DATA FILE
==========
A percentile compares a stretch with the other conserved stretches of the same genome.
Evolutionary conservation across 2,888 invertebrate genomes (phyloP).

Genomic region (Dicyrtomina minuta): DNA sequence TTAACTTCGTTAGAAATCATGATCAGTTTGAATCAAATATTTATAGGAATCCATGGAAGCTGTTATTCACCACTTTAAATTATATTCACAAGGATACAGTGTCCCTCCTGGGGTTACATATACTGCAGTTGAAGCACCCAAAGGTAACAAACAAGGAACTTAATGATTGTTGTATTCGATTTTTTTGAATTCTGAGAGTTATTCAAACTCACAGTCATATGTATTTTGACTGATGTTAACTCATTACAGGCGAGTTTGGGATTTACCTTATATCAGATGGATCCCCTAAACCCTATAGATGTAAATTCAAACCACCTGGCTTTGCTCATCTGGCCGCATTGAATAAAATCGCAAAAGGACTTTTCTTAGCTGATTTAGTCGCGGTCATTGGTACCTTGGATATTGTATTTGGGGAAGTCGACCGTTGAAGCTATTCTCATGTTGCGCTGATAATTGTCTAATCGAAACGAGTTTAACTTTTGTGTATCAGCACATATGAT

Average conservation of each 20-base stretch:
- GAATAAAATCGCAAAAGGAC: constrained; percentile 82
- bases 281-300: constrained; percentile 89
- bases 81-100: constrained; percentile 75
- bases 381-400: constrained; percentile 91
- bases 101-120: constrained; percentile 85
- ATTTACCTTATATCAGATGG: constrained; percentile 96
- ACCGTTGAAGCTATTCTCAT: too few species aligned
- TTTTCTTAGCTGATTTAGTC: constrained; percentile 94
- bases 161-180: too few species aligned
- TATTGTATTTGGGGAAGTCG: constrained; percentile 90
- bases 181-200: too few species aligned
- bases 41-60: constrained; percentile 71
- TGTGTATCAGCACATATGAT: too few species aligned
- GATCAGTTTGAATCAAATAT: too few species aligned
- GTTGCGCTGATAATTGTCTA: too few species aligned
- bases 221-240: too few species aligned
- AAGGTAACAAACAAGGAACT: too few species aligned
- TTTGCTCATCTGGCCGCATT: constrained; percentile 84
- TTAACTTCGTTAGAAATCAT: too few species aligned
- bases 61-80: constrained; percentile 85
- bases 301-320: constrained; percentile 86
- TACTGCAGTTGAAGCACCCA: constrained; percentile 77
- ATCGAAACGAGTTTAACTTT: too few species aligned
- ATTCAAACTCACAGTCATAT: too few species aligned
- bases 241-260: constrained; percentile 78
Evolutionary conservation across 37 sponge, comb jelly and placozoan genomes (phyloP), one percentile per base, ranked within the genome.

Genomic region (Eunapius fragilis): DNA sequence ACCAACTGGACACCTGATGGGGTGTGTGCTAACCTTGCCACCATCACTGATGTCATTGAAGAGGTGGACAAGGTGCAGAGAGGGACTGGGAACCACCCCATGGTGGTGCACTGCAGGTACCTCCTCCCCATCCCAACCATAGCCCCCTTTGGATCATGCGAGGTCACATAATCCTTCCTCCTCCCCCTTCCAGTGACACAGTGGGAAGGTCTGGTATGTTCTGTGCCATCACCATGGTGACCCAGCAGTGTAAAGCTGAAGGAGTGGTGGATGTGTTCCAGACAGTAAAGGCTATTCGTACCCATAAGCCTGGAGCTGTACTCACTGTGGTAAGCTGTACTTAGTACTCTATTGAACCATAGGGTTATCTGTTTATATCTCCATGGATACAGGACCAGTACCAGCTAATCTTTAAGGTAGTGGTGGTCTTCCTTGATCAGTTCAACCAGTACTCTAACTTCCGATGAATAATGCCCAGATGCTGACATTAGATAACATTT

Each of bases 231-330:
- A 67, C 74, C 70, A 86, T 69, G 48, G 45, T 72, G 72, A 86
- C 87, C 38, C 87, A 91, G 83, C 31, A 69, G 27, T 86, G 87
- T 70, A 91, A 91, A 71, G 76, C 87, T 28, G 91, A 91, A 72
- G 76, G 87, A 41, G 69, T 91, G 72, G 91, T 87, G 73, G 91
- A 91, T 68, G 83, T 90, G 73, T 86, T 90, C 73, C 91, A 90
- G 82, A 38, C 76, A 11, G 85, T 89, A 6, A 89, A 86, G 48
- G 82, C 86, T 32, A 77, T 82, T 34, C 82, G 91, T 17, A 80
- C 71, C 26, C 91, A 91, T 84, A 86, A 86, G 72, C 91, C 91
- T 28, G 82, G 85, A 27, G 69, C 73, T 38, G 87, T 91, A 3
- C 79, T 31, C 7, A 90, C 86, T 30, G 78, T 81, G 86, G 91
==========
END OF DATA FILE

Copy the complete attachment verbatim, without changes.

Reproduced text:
A percentile compares a stretch with the other conserved stretches of the same genome.
Evolutionary conservation across 2,888 invertebrate genomes (phyloP).

Genomic region (Dicyrtomina minuta): DNA sequence TTAACTTCGTTAGAAATCATGATCAGTTTGAATCAAATATTTATAGGAATCCATGGAAGCTGTTATTCACCACTTTAAATTATATTCACAAGGATACAGTGTCCCTCCTGGGGTTACATATACTGCAGTTGAAGCACCCAAAGGTAACAAACAAGGAACTTAATGATTGTTGTATTCGATTTTTTTGAATTCTGAGAGTTATTCAAACTCACAGTCATATGTATTTTGACTGATGTTAACTCATTACAGGCGAGTTTGGGATTTACCTTATATCAGATGGATCCCCTAAACCCTATAGATGTAAATTCAAACCACCTGGCTTTGCTCATCTGGCCGCATTGAATAAAATCGCAAAAGGACTTTTCTTAGCTGATTTAGTCGCGGTCATTGGTACCTTGGATATTGTATTTGGGGAAGTCGACCGTTGAAGCTATTCTCATGTTGCGCTGATAATTGTCTAATCGAAACGAGTTTAACTTTTGTGTATCAGCACATATGAT

Average conservation of each 20-base stretch:
- GAATAAAATCGCAAAAGGAC: constrained; percentile 82
- bases 281-300: constrained; percentile 89
- bases 81-100: constrained; percentile 75
- bases 381-400: constrained; percentile 91
- bases 101-120: constrained; percentile 85
- ATTTACCTTATATCAGATGG: constrained; percentile 96
- ACCGTTGAAGCTATTCTCAT: too few species aligned
- TTTTCTTAGCTGATTTAGTC: constrained; percentile 94
- bases 161-180: too few species aligned
- TATTGTATTTGGGGAAGTCG: constrained; percentile 90
- bases 181-200: too few species aligned
- bases 41-60: constrained; percentile 71
- TGTGTATCAGCACATATGAT: too few species aligned
- GATCAGTTTGAATCAAATAT: too few species aligned
- GTTGCGCTGATAATTGTCTA: too few species aligned
- bases 221-240: too few species aligned
- AAGGTAACAAACAAGGAACT: too few species aligned
- TTTGCTCATCTGGCCGCATT: constrained; percentile 84
- TTAACTTCGTTAGAAATCAT: too few species aligned
- bases 61-80: constrained; percentile 85
- bases 301-320: constrained; percentile 86
- TACTGCAGTTGAAGCACCCA: constrained; percentile 77
- ATCGAAACGAGTTTAACTTT: too few species aligned
- ATTCAAACTCACAGTCATAT: too few species aligned
- bases 241-260: constrained; percentile 78
Evolutionary conservation across 37 sponge, comb jelly and placozoan genomes (phyloP), one percentile per base, ranked within the genome.

Genomic region (Eunapius fragilis): DNA sequence ACCAACTGGACACCTGATGGGGTGTGTGCTAACCTTGCCACCATCACTGATGTCATTGAAGAGGTGGACAAGGTGCAGAGAGGGACTGGGAACCACCCCATGGTGGTGCACTGCAGGTACCTCCTCCCCATCCCAACCATAGCCCCCTTTGGATCATGCGAGGTCACATAATCCTTCCTCCTCCCCCTTCCAGTGACACAGTGGGAAGGTCTGGTATGTTCTGTGCCATCACCATGGTGACCCAGCAGTGTAAAGCTGAAGGAGTGGTGGATGTGTTCCAGACAGTAAAGGCTATTCGTACCCATAAGCCTGGAGCTGTACTCACTGTGGTAAGCTGTACTTAGTACTCTATTGAACCATAGGGTTATCTGTTTATATCTCCATGGATACAGGACCAGTACCAGCTAATCTTTAAGGTAGTGGTGGTCTTCCTTGATCAGTTCAACCAGTACTCTAACTTCCGATGAATAATGCCCAGATGCTGACATTAGATAACATTT

Each of bases 231-330:
- A 67, C 74, C 70, A 86, T 69, G 48, G 45, T 72, G 72, A 86
- C 87, C 38, C 87, A 91, G 83, C 31, A 69, G 27, T 86, G 87
- T 70, A 91, A 91, A 71, G 76, C 87, T 28, G 91, A 91, A 72
- G 76, G 87, A 41, G 69, T 91, G 72, G 91, T 87, G 73, G 91
- A 91, T 68, G 83, T 90, G 73, T 86, T 90, C 73, C 91, A 90
- G 82, A 38, C 76, A 11, G 85, T 89, A 6, A 89, A 86, G 48
- G 82, C 86, T 32, A 77, T 82, T 34, C 82, G 91, T 17, A 80
- C 71, C 26, C 91, A 91, T 84, A 86, A 86, G 72, C 91, C 91
- T 28, G 82, G 85, A 27, G 69, C 73, T 38, G 87, T 91, A 3
- C 79, T 31, C 7, A 90, C 86, T 30, G 78, T 81, G 86, G 91